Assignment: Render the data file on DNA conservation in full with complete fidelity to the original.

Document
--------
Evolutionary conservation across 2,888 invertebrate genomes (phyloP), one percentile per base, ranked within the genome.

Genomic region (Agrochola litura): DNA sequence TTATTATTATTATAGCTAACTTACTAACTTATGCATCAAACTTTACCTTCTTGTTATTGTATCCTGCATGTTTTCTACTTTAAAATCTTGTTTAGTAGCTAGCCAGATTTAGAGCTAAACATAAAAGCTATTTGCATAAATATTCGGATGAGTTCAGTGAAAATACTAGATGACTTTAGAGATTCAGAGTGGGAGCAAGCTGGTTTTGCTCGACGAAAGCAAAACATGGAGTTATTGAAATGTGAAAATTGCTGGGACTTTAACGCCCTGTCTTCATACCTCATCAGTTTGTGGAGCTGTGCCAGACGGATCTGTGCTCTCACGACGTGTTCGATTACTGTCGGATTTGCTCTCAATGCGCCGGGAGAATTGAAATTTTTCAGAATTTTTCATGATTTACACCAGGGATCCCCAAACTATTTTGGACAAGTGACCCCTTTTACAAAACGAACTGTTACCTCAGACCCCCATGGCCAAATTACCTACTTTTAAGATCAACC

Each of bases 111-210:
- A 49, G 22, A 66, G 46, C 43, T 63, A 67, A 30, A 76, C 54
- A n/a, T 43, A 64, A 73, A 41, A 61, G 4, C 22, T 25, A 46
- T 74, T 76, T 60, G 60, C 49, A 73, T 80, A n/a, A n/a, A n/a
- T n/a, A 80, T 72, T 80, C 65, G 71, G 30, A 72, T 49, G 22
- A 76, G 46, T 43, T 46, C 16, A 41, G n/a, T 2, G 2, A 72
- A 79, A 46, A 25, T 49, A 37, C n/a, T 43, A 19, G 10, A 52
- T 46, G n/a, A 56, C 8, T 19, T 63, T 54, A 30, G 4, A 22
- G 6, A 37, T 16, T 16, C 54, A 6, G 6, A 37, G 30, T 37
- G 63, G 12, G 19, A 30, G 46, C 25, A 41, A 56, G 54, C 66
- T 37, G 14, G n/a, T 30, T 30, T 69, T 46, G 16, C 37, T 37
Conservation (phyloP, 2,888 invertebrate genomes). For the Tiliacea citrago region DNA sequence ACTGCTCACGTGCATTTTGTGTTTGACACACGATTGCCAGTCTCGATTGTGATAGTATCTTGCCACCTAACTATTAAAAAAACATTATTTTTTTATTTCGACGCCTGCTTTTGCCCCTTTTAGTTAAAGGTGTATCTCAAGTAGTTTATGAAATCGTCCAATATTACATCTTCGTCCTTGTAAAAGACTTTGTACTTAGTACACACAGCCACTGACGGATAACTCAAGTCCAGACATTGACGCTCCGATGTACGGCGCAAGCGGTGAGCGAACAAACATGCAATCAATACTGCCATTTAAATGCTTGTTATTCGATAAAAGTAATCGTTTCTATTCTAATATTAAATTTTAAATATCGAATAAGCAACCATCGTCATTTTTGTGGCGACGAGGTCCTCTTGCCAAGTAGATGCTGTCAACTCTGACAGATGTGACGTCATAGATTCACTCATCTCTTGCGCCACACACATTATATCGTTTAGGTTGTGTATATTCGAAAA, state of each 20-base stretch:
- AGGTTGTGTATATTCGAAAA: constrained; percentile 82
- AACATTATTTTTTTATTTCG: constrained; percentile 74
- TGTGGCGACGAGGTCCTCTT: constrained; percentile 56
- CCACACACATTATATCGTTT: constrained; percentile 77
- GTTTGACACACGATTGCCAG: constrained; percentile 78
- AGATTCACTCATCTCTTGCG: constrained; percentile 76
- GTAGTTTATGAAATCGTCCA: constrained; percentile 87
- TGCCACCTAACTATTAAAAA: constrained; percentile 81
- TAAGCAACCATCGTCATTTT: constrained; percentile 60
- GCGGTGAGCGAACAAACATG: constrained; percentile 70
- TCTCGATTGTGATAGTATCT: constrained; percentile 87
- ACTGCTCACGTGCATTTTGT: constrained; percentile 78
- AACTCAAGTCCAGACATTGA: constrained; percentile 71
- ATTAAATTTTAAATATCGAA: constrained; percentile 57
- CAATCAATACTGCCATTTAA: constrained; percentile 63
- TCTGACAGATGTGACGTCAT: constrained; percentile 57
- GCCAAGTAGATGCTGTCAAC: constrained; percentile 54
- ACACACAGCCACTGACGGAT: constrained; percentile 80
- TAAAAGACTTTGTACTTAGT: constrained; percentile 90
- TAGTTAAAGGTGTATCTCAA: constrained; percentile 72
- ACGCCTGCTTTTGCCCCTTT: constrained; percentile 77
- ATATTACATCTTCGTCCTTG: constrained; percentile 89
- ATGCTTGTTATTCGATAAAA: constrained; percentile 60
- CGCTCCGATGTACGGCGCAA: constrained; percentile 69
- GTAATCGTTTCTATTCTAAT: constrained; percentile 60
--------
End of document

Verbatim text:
Evolutionary conservation across 2,888 invertebrate genomes (phyloP), one percentile per base, ranked within the genome.

Genomic region (Agrochola litura): DNA sequence TTATTATTATTATAGCTAACTTACTAACTTATGCATCAAACTTTACCTTCTTGTTATTGTATCCTGCATGTTTTCTACTTTAAAATCTTGTTTAGTAGCTAGCCAGATTTAGAGCTAAACATAAAAGCTATTTGCATAAATATTCGGATGAGTTCAGTGAAAATACTAGATGACTTTAGAGATTCAGAGTGGGAGCAAGCTGGTTTTGCTCGACGAAAGCAAAACATGGAGTTATTGAAATGTGAAAATTGCTGGGACTTTAACGCCCTGTCTTCATACCTCATCAGTTTGTGGAGCTGTGCCAGACGGATCTGTGCTCTCACGACGTGTTCGATTACTGTCGGATTTGCTCTCAATGCGCCGGGAGAATTGAAATTTTTCAGAATTTTTCATGATTTACACCAGGGATCCCCAAACTATTTTGGACAAGTGACCCCTTTTACAAAACGAACTGTTACCTCAGACCCCCATGGCCAAATTACCTACTTTTAAGATCAACC

Each of bases 111-210:
- A 49, G 22, A 66, G 46, C 43, T 63, A 67, A 30, A 76, C 54
- A n/a, T 43, A 64, A 73, A 41, A 61, G 4, C 22, T 25, A 46
- T 74, T 76, T 60, G 60, C 49, A 73, T 80, A n/a, A n/a, A n/a
- T n/a, A 80, T 72, T 80, C 65, G 71, G 30, A 72, T 49, G 22
- A 76, G 46, T 43, T 46, C 16, A 41, G n/a, T 2, G 2, A 72
- A 79, A 46, A 25, T 49, A 37, C n/a, T 43, A 19, G 10, A 52
- T 46, G n/a, A 56, C 8, T 19, T 63, T 54, A 30, G 4, A 22
- G 6, A 37, T 16, T 16, C 54, A 6, G 6, A 37, G 30, T 37
- G 63, G 12, G 19, A 30, G 46, C 25, A 41, A 56, G 54, C 66
- T 37, G 14, G n/a, T 30, T 30, T 69, T 46, G 16, C 37, T 37
Conservation (phyloP, 2,888 invertebrate genomes). For the Tiliacea citrago region DNA sequence ACTGCTCACGTGCATTTTGTGTTTGACACACGATTGCCAGTCTCGATTGTGATAGTATCTTGCCACCTAACTATTAAAAAAACATTATTTTTTTATTTCGACGCCTGCTTTTGCCCCTTTTAGTTAAAGGTGTATCTCAAGTAGTTTATGAAATCGTCCAATATTACATCTTCGTCCTTGTAAAAGACTTTGTACTTAGTACACACAGCCACTGACGGATAACTCAAGTCCAGACATTGACGCTCCGATGTACGGCGCAAGCGGTGAGCGAACAAACATGCAATCAATACTGCCATTTAAATGCTTGTTATTCGATAAAAGTAATCGTTTCTATTCTAATATTAAATTTTAAATATCGAATAAGCAACCATCGTCATTTTTGTGGCGACGAGGTCCTCTTGCCAAGTAGATGCTGTCAACTCTGACAGATGTGACGTCATAGATTCACTCATCTCTTGCGCCACACACATTATATCGTTTAGGTTGTGTATATTCGAAAA, state of each 20-base stretch:
- AGGTTGTGTATATTCGAAAA: constrained; percentile 82
- AACATTATTTTTTTATTTCG: constrained; percentile 74
- TGTGGCGACGAGGTCCTCTT: constrained; percentile 56
- CCACACACATTATATCGTTT: constrained; percentile 77
- GTTTGACACACGATTGCCAG: constrained; percentile 78
- AGATTCACTCATCTCTTGCG: constrained; percentile 76
- GTAGTTTATGAAATCGTCCA: constrained; percentile 87
- TGCCACCTAACTATTAAAAA: constrained; percentile 81
- TAAGCAACCATCGTCATTTT: constrained; percentile 60
- GCGGTGAGCGAACAAACATG: constrained; percentile 70
- TCTCGATTGTGATAGTATCT: constrained; percentile 87
- ACTGCTCACGTGCATTTTGT: constrained; percentile 78
- AACTCAAGTCCAGACATTGA: constrained; percentile 71
- ATTAAATTTTAAATATCGAA: constrained; percentile 57
- CAATCAATACTGCCATTTAA: constrained; percentile 63
- TCTGACAGATGTGACGTCAT: constrained; percentile 57
- GCCAAGTAGATGCTGTCAAC: constrained; percentile 54
- ACACACAGCCACTGACGGAT: constrained; percentile 80
- TAAAAGACTTTGTACTTAGT: constrained; percentile 90
- TAGTTAAAGGTGTATCTCAA: constrained; percentile 72
- ACGCCTGCTTTTGCCCCTTT: constrained; percentile 77
- ATATTACATCTTCGTCCTTG: constrained; percentile 89
- ATGCTTGTTATTCGATAAAA: constrained; percentile 60
- CGCTCCGATGTACGGCGCAA: constrained; percentile 69
- GTAATCGTTTCTATTCTAAT: constrained; percentile 60